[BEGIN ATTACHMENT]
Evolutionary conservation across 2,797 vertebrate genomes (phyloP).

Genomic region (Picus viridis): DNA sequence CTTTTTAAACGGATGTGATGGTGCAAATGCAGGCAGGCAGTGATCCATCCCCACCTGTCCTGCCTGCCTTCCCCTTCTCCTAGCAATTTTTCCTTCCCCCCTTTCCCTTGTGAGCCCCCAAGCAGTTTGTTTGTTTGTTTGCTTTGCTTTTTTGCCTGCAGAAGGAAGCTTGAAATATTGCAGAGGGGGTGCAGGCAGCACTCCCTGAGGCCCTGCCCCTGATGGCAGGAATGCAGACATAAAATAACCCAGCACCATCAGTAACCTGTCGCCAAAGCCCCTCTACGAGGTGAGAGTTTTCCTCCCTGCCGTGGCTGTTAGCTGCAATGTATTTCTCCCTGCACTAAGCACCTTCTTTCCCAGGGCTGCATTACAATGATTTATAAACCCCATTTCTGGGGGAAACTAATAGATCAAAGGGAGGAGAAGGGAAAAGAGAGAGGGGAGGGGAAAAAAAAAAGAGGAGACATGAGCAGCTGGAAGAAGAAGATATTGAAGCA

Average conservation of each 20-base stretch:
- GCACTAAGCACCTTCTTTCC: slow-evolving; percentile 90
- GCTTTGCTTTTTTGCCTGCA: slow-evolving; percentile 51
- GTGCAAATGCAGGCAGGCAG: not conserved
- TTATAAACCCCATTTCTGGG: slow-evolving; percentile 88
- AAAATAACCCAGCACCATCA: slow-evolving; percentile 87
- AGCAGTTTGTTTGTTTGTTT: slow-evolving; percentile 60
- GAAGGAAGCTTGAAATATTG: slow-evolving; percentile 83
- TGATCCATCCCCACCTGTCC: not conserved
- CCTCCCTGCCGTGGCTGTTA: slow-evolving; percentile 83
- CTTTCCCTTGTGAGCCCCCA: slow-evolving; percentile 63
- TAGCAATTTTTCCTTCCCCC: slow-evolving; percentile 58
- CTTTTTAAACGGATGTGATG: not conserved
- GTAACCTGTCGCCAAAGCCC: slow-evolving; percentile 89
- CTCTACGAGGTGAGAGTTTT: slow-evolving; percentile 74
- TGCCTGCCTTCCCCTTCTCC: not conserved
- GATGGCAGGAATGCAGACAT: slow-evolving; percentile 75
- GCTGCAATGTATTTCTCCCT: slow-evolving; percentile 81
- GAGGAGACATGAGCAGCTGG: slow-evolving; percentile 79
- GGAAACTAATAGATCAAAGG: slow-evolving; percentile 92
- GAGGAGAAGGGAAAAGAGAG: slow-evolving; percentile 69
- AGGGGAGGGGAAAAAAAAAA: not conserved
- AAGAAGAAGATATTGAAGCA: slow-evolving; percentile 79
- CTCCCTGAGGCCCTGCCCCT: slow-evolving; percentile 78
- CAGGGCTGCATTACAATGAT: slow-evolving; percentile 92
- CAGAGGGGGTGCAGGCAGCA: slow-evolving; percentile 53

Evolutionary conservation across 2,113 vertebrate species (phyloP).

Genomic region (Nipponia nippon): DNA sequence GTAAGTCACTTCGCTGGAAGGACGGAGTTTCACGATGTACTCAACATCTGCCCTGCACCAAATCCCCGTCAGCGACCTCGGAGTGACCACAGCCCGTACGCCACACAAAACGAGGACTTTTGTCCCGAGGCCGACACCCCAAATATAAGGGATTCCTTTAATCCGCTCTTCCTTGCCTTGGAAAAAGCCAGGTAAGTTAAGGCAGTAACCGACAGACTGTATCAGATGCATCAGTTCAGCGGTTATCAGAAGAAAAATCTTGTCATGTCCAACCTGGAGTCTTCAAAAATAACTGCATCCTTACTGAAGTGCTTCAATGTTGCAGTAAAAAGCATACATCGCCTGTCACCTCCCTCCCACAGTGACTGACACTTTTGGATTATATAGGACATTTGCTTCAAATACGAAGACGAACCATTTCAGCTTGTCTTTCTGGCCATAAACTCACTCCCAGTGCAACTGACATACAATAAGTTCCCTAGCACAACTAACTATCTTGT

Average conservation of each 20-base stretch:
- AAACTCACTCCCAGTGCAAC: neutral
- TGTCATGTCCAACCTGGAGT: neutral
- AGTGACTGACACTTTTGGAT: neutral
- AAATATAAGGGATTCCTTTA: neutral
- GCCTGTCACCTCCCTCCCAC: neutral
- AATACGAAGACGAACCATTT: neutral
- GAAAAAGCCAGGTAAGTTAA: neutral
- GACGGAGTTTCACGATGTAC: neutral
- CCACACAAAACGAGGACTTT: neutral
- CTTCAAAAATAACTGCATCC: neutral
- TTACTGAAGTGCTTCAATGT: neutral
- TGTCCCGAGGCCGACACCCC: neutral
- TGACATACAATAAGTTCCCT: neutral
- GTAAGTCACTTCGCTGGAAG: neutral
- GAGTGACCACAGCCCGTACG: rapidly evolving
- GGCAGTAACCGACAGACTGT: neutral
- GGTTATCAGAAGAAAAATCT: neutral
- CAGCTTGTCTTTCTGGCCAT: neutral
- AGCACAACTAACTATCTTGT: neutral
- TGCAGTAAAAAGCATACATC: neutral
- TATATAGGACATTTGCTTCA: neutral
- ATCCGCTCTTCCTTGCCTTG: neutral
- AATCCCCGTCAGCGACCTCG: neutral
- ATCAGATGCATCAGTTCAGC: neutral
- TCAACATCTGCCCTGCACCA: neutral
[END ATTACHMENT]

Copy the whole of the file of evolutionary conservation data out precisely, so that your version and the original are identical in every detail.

Evolutionary conservation across 2,797 vertebrate genomes (phyloP).

Genomic region (Picus viridis): DNA sequence CTTTTTAAACGGATGTGATGGTGCAAATGCAGGCAGGCAGTGATCCATCCCCACCTGTCCTGCCTGCCTTCCCCTTCTCCTAGCAATTTTTCCTTCCCCCCTTTCCCTTGTGAGCCCCCAAGCAGTTTGTTTGTTTGTTTGCTTTGCTTTTTTGCCTGCAGAAGGAAGCTTGAAATATTGCAGAGGGGGTGCAGGCAGCACTCCCTGAGGCCCTGCCCCTGATGGCAGGAATGCAGACATAAAATAACCCAGCACCATCAGTAACCTGTCGCCAAAGCCCCTCTACGAGGTGAGAGTTTTCCTCCCTGCCGTGGCTGTTAGCTGCAATGTATTTCTCCCTGCACTAAGCACCTTCTTTCCCAGGGCTGCATTACAATGATTTATAAACCCCATTTCTGGGGGAAACTAATAGATCAAAGGGAGGAGAAGGGAAAAGAGAGAGGGGAGGGGAAAAAAAAAAGAGGAGACATGAGCAGCTGGAAGAAGAAGATATTGAAGCA

Average conservation of each 20-base stretch:
- GCACTAAGCACCTTCTTTCC: slow-evolving; percentile 90
- GCTTTGCTTTTTTGCCTGCA: slow-evolving; percentile 51
- GTGCAAATGCAGGCAGGCAG: not conserved
- TTATAAACCCCATTTCTGGG: slow-evolving; percentile 88
- AAAATAACCCAGCACCATCA: slow-evolving; percentile 87
- AGCAGTTTGTTTGTTTGTTT: slow-evolving; percentile 60
- GAAGGAAGCTTGAAATATTG: slow-evolving; percentile 83
- TGATCCATCCCCACCTGTCC: not conserved
- CCTCCCTGCCGTGGCTGTTA: slow-evolving; percentile 83
- CTTTCCCTTGTGAGCCCCCA: slow-evolving; percentile 63
- TAGCAATTTTTCCTTCCCCC: slow-evolving; percentile 58
- CTTTTTAAACGGATGTGATG: not conserved
- GTAACCTGTCGCCAAAGCCC: slow-evolving; percentile 89
- CTCTACGAGGTGAGAGTTTT: slow-evolving; percentile 74
- TGCCTGCCTTCCCCTTCTCC: not conserved
- GATGGCAGGAATGCAGACAT: slow-evolving; percentile 75
- GCTGCAATGTATTTCTCCCT: slow-evolving; percentile 81
- GAGGAGACATGAGCAGCTGG: slow-evolving; percentile 79
- GGAAACTAATAGATCAAAGG: slow-evolving; percentile 92
- GAGGAGAAGGGAAAAGAGAG: slow-evolving; percentile 69
- AGGGGAGGGGAAAAAAAAAA: not conserved
- AAGAAGAAGATATTGAAGCA: slow-evolving; percentile 79
- CTCCCTGAGGCCCTGCCCCT: slow-evolving; percentile 78
- CAGGGCTGCATTACAATGAT: slow-evolving; percentile 92
- CAGAGGGGGTGCAGGCAGCA: slow-evolving; percentile 53

Evolutionary conservation across 2,113 vertebrate species (phyloP).

Genomic region (Nipponia nippon): DNA sequence GTAAGTCACTTCGCTGGAAGGACGGAGTTTCACGATGTACTCAACATCTGCCCTGCACCAAATCCCCGTCAGCGACCTCGGAGTGACCACAGCCCGTACGCCACACAAAACGAGGACTTTTGTCCCGAGGCCGACACCCCAAATATAAGGGATTCCTTTAATCCGCTCTTCCTTGCCTTGGAAAAAGCCAGGTAAGTTAAGGCAGTAACCGACAGACTGTATCAGATGCATCAGTTCAGCGGTTATCAGAAGAAAAATCTTGTCATGTCCAACCTGGAGTCTTCAAAAATAACTGCATCCTTACTGAAGTGCTTCAATGTTGCAGTAAAAAGCATACATCGCCTGTCACCTCCCTCCCACAGTGACTGACACTTTTGGATTATATAGGACATTTGCTTCAAATACGAAGACGAACCATTTCAGCTTGTCTTTCTGGCCATAAACTCACTCCCAGTGCAACTGACATACAATAAGTTCCCTAGCACAACTAACTATCTTGT

Average conservation of each 20-base stretch:
- AAACTCACTCCCAGTGCAAC: neutral
- TGTCATGTCCAACCTGGAGT: neutral
- AGTGACTGACACTTTTGGAT: neutral
- AAATATAAGGGATTCCTTTA: neutral
- GCCTGTCACCTCCCTCCCAC: neutral
- AATACGAAGACGAACCATTT: neutral
- GAAAAAGCCAGGTAAGTTAA: neutral
- GACGGAGTTTCACGATGTAC: neutral
- CCACACAAAACGAGGACTTT: neutral
- CTTCAAAAATAACTGCATCC: neutral
- TTACTGAAGTGCTTCAATGT: neutral
- TGTCCCGAGGCCGACACCCC: neutral
- TGACATACAATAAGTTCCCT: neutral
- GTAAGTCACTTCGCTGGAAG: neutral
- GAGTGACCACAGCCCGTACG: rapidly evolving
- GGCAGTAACCGACAGACTGT: neutral
- GGTTATCAGAAGAAAAATCT: neutral
- CAGCTTGTCTTTCTGGCCAT: neutral
- AGCACAACTAACTATCTTGT: neutral
- TGCAGTAAAAAGCATACATC: neutral
- TATATAGGACATTTGCTTCA: neutral
- ATCCGCTCTTCCTTGCCTTG: neutral
- AATCCCCGTCAGCGACCTCG: neutral
- ATCAGATGCATCAGTTCAGC: neutral
- TCAACATCTGCCCTGCACCA: neutral